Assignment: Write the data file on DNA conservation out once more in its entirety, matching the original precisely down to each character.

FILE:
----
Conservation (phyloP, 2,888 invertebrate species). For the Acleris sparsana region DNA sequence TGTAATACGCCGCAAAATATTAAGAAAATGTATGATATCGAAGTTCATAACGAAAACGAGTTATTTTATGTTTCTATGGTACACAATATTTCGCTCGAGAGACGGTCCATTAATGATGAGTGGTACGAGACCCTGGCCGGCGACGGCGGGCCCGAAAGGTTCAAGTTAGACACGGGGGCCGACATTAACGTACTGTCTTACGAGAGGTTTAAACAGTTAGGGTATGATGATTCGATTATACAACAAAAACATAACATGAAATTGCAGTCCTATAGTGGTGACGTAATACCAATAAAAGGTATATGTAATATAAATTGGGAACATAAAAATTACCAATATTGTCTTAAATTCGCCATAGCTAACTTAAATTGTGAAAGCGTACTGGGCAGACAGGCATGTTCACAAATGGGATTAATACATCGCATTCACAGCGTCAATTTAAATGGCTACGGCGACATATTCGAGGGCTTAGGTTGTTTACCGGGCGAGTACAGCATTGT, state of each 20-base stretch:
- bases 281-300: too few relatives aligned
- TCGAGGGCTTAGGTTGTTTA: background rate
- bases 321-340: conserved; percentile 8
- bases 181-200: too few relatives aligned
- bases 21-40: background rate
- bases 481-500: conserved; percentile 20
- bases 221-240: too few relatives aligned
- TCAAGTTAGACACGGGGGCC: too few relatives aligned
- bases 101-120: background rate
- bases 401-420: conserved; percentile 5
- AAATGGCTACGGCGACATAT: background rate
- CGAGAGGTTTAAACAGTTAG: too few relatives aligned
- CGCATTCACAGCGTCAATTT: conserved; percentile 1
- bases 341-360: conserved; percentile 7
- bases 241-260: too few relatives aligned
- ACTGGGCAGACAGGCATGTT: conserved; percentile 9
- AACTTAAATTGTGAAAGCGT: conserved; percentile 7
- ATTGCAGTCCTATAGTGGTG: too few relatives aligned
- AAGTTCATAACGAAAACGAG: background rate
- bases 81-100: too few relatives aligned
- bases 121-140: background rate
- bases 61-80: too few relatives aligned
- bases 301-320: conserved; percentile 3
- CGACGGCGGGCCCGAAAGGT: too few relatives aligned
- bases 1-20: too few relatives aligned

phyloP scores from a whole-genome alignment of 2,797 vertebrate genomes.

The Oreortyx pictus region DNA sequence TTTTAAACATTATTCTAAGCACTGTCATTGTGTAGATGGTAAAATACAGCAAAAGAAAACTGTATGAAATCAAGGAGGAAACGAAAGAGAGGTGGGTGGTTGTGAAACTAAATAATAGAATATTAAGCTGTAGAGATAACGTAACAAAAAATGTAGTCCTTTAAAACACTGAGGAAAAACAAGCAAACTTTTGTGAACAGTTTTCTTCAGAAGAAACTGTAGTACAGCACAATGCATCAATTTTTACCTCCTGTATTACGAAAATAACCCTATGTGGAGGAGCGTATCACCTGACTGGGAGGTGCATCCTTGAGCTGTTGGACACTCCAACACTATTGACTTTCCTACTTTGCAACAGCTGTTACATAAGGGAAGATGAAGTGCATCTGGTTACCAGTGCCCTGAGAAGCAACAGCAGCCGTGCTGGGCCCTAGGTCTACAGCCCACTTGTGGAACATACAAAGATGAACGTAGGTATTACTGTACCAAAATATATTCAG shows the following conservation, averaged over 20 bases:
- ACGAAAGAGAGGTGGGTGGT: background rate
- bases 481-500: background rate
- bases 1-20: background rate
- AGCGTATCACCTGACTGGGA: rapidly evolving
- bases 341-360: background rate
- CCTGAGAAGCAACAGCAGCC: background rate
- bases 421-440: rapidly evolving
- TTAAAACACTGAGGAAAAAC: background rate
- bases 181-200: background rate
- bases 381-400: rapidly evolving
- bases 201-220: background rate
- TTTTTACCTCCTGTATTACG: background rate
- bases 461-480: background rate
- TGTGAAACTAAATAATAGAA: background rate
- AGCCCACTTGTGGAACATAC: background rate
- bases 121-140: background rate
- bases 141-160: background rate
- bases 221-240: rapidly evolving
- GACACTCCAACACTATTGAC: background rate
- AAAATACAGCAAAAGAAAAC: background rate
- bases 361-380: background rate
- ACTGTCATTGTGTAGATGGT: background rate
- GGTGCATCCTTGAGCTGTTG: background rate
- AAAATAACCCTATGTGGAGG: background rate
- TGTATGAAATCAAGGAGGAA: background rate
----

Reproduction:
Conservation (phyloP, 2,888 invertebrate species). For the Acleris sparsana region DNA sequence TGTAATACGCCGCAAAATATTAAGAAAATGTATGATATCGAAGTTCATAACGAAAACGAGTTATTTTATGTTTCTATGGTACACAATATTTCGCTCGAGAGACGGTCCATTAATGATGAGTGGTACGAGACCCTGGCCGGCGACGGCGGGCCCGAAAGGTTCAAGTTAGACACGGGGGCCGACATTAACGTACTGTCTTACGAGAGGTTTAAACAGTTAGGGTATGATGATTCGATTATACAACAAAAACATAACATGAAATTGCAGTCCTATAGTGGTGACGTAATACCAATAAAAGGTATATGTAATATAAATTGGGAACATAAAAATTACCAATATTGTCTTAAATTCGCCATAGCTAACTTAAATTGTGAAAGCGTACTGGGCAGACAGGCATGTTCACAAATGGGATTAATACATCGCATTCACAGCGTCAATTTAAATGGCTACGGCGACATATTCGAGGGCTTAGGTTGTTTACCGGGCGAGTACAGCATTGT, state of each 20-base stretch:
- bases 281-300: too few relatives aligned
- TCGAGGGCTTAGGTTGTTTA: background rate
- bases 321-340: conserved; percentile 8
- bases 181-200: too few relatives aligned
- bases 21-40: background rate
- bases 481-500: conserved; percentile 20
- bases 221-240: too few relatives aligned
- TCAAGTTAGACACGGGGGCC: too few relatives aligned
- bases 101-120: background rate
- bases 401-420: conserved; percentile 5
- AAATGGCTACGGCGACATAT: background rate
- CGAGAGGTTTAAACAGTTAG: too few relatives aligned
- CGCATTCACAGCGTCAATTT: conserved; percentile 1
- bases 341-360: conserved; percentile 7
- bases 241-260: too few relatives aligned
- ACTGGGCAGACAGGCATGTT: conserved; percentile 9
- AACTTAAATTGTGAAAGCGT: conserved; percentile 7
- ATTGCAGTCCTATAGTGGTG: too few relatives aligned
- AAGTTCATAACGAAAACGAG: background rate
- bases 81-100: too few relatives aligned
- bases 121-140: background rate
- bases 61-80: too few relatives aligned
- bases 301-320: conserved; percentile 3
- CGACGGCGGGCCCGAAAGGT: too few relatives aligned
- bases 1-20: too few relatives aligned

phyloP scores from a whole-genome alignment of 2,797 vertebrate genomes.

The Oreortyx pictus region DNA sequence TTTTAAACATTATTCTAAGCACTGTCATTGTGTAGATGGTAAAATACAGCAAAAGAAAACTGTATGAAATCAAGGAGGAAACGAAAGAGAGGTGGGTGGTTGTGAAACTAAATAATAGAATATTAAGCTGTAGAGATAACGTAACAAAAAATGTAGTCCTTTAAAACACTGAGGAAAAACAAGCAAACTTTTGTGAACAGTTTTCTTCAGAAGAAACTGTAGTACAGCACAATGCATCAATTTTTACCTCCTGTATTACGAAAATAACCCTATGTGGAGGAGCGTATCACCTGACTGGGAGGTGCATCCTTGAGCTGTTGGACACTCCAACACTATTGACTTTCCTACTTTGCAACAGCTGTTACATAAGGGAAGATGAAGTGCATCTGGTTACCAGTGCCCTGAGAAGCAACAGCAGCCGTGCTGGGCCCTAGGTCTACAGCCCACTTGTGGAACATACAAAGATGAACGTAGGTATTACTGTACCAAAATATATTCAG shows the following conservation, averaged over 20 bases:
- ACGAAAGAGAGGTGGGTGGT: background rate
- bases 481-500: background rate
- bases 1-20: background rate
- AGCGTATCACCTGACTGGGA: rapidly evolving
- bases 341-360: background rate
- CCTGAGAAGCAACAGCAGCC: background rate
- bases 421-440: rapidly evolving
- TTAAAACACTGAGGAAAAAC: background rate
- bases 181-200: background rate
- bases 381-400: rapidly evolving
- bases 201-220: background rate
- TTTTTACCTCCTGTATTACG: background rate
- bases 461-480: background rate
- TGTGAAACTAAATAATAGAA: background rate
- AGCCCACTTGTGGAACATAC: background rate
- bases 121-140: background rate
- bases 141-160: background rate
- bases 221-240: rapidly evolving
- GACACTCCAACACTATTGAC: background rate
- AAAATACAGCAAAAGAAAAC: background rate
- bases 361-380: background rate
- ACTGTCATTGTGTAGATGGT: background rate
- GGTGCATCCTTGAGCTGTTG: background rate
- AAAATAACCCTATGTGGAGG: background rate
- TGTATGAAATCAAGGAGGAA: background rate